If you think it's that, and everything all ready glued and kind of just stuck with the glue on there, maybe even putting and dipping a qtip into something like liquid goo be gone or alcohol and sewing a little bit, wiping off the needle, and just doing that over and over again might make it sew a bit bit better.

dresscode

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Date: 4/7/13 10:52 PM

I am not near the needle for ID but my Bernina dealer showed me the difference between standard needle and a certain one they keep for cover stitch.....can't remember what makes it different....Titanium?

Maia B
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Date: 4/7/13 11:16 PM

I just got my first combo machine. Have yet to take the class. I'm going to see how far I get on my own (gulp!) until then.

Do you have to glue? Or will pins or clips do? I don't need to go fast. My new Juki MO 735 takes regular needles for serging, but has these black JL needles included. I assume these are for coverstitching.

------
🌸 Plenty of machines, mostly Berninas 🌸

Rosews13
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Date: 4/7/13 11:44 PM

I have the Brother 2340 and have only had a problem once. Changing out the needle for a stretch needle made all the difference. I don't glue but use fusible web or wash away wonder tape on thin knits. I also wonder what kind of glue you used and if that affected your success. I hope that is all it was because you could wash out the glue and try again using fusible web.

wendyrb
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In reply to Aussiemom63135 <<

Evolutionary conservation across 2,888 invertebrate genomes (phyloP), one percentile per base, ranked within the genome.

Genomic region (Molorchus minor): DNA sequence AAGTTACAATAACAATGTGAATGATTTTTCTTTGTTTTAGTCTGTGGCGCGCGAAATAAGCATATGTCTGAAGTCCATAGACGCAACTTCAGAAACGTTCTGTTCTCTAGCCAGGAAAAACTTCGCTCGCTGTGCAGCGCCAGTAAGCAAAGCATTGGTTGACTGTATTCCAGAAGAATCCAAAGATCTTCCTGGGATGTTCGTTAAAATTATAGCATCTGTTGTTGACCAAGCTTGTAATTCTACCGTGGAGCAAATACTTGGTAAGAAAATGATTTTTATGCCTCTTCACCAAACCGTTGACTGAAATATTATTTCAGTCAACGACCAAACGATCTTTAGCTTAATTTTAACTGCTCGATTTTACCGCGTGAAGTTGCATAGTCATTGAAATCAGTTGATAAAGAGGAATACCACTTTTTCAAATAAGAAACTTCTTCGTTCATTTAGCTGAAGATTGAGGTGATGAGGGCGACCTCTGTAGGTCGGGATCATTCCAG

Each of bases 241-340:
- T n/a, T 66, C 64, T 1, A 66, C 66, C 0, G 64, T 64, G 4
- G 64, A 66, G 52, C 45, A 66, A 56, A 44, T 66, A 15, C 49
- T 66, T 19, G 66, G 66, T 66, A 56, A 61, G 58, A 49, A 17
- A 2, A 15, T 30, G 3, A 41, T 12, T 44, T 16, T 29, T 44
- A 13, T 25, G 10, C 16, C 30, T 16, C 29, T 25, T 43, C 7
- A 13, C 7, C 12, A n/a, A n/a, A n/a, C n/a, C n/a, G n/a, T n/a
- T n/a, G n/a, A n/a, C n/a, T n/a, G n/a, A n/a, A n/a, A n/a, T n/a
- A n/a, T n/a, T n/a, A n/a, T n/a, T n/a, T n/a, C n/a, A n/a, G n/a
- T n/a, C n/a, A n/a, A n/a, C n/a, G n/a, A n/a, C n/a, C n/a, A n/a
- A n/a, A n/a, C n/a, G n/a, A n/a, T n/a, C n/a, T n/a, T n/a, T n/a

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Date: 4/8/13 1:00 AM

I never use glue. I have had complete success using Emma Seabrooke's tapes on my knits; she also has them for wovens, check here:

Emma's fusible tapes

I use the Extremely Fine Knit Fusible Stay Tape and it comes in various widths. Not sticky at all, does not change the hand of the fabric, will hold a wrap neckline from stretching and support a delicate flutter-sleeve hem made in a translucent knit. You may have seen her products as SewKeysE. Emma designs her tapes based in her many years of sewing. They are manufactured to her specifications. Since she sells them directly, I find them to be well priced. HTH.

------
Always keep your words soft and sweet, just in case you have to eat them. Andy Rooney

Pfonzie- my honey Pfaff Creative Performance, Bernina 930 and 830, Evolution serger.

goosegreen
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Date: 4/8/13 1:42 AM

Spray starch may help too. Not sure what onionskin is but if it's anything like rayon, spray starch should help quite a bit. More than one layer too.

------
Alison in suburbia - Sydney Australia
My sewing blog: http://nosilasews.blogspot.com/

Keeper of the flock - Janome MC8000, Janome MC4900QC, Elna Elina 40, Husqvarna Rose, Janome DC2101, Singer 201K, Elna Contessa, Janome My Excel 18W, Janome 634D & 534D overlockers, Janome Coverpro 1000CPX.